spinning of the tree like fan blades at high speeds.
BRIEF DESCRIPTION OF THE DRAWINGS
 FIG. 1 is a perspective view showing two versions of the wind
powered generators of the invention.
 FIG. 2 is a perspective cut away view of a house showing the
connection of a generator to the fan blades of a wind generator.
 FIG. 3 is a perspective view of a tree shaped wind generator of the
 FIG. 4 is a perspective view of an alternative version of the tree
shaped wind generator of the invention.
 FIG. 5 is a perspective view of a wind generation system of the
invention built into a shed.
DESCRIPTION OF THE PREFERRED EMBODIMENTS
 The wind generation system of the invention is shown to advantage
in FIGS. 1-5. FIG. 1 shows the wind powered electrical generating system
of the invention, designated as 10, built into a sidewall 20 and roof 46
of a building which could be a house, a barn, a garage, a shed, or other
building. The system shown in FIG. 1 includes a rotary impeller fan unit
16, a horizontally oriented axis 18, a blade disk 12, a number of
radially mounted flat blades 14, with the fan unit 16 mounted on a
building sidewall 20.
 Also show in FIG. 1 is a fan surrounding structure 22 which directs
air into the fan blades 14, as well as shields the lower half of the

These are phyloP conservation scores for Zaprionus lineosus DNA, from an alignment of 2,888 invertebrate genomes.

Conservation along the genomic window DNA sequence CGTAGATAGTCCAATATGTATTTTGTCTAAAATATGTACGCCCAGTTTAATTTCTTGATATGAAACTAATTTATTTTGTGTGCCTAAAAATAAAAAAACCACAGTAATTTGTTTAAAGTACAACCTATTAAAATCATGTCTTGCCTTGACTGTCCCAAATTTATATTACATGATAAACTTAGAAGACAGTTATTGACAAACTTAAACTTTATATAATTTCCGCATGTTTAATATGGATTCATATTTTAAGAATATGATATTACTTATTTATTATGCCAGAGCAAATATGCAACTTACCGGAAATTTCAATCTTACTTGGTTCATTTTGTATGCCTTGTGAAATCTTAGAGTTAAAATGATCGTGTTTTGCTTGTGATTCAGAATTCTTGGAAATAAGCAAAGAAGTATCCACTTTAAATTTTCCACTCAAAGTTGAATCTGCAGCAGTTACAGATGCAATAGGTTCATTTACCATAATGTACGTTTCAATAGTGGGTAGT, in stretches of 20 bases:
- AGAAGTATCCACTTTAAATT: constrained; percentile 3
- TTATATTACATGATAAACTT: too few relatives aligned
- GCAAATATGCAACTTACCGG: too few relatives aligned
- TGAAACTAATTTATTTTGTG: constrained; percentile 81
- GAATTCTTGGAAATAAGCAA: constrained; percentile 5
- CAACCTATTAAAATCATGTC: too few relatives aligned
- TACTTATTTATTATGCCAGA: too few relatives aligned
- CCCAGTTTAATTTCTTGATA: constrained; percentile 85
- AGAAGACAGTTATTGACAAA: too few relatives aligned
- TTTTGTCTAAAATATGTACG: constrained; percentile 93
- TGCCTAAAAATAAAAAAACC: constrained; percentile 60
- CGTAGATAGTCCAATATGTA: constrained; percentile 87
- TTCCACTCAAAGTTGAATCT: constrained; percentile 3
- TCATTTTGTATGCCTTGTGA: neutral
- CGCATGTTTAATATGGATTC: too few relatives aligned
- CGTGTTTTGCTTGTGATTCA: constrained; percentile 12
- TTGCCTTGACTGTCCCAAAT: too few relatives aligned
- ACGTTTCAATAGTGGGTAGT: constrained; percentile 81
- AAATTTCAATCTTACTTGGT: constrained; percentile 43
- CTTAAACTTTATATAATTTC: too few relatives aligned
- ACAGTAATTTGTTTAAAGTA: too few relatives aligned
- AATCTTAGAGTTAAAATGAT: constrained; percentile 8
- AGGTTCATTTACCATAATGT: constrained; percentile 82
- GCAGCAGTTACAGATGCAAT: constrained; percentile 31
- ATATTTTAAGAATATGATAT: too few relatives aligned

blades from contact with the wind, in order to increase the rotation of
the fan blades 14 and blade disk 12. The structure shown in FIG. 1 has a
fan surrounding structure 22 below the fan blades, as well as above the
fan blades, which creates a funnel effect and causes more wind to be
directed into the fan blades 14.
 Not shown in FIG. 1 is the connection of the blade disk 12 and the
generator for generating electricity which is shown in other figures.
 Also shown in FIG. 1 is another type of rotary impeller fan unit
16, with this unit being a roof mounted fan unit 24, with a horizontal
axis 26, and fan blades 14. In the case of the roof mounted fan unit 24,
the fan unit may be housed in an overhanging roof portion 28, which
protects the unit from rain, and also serves to channel air into the fan
 In the rotary impeller fan unit 16, shown mounted to a building
sidewall 20, the size of the unit can vary according to the particular
installation and for the type of winds present in the prevailing wind
patterns of the area. An example of a system could include a blade disk
12, which is approximately 60 inches in diameter, with fan blades 14,
which are approximately 48 inches by 24 inches. As shown in FIG. 1, the
axle 18 may be supported on one side, or it may be supported on two
sides, with support being provided in the fan surrounding structure 22 or
other structure. In the example of FIG. 1, the fan blades 14 are flat and
rectangular, but curving or cupped blades are also possibilities.
 FIG. 2 shows a detail of a rotary impeller fan unit 16 which shows
details of the connection to a generating system 30. The example shown in
FIG. 2 includes a blade disk 12 with attached fan blades 14. In this
case, the fan blades 14 are curved, although they remain flat structures.
The blade disk 12 includes a generator contact strip 32 which is on the
periphery of the blade disk. Although shown in FIG. 2 to be a connection
using gear teeth, the generator contact strip 32 can also be a friction
connection with the generator. The generating system 30 includes a
contact wheel 34 which is powered by the generator contact strip on the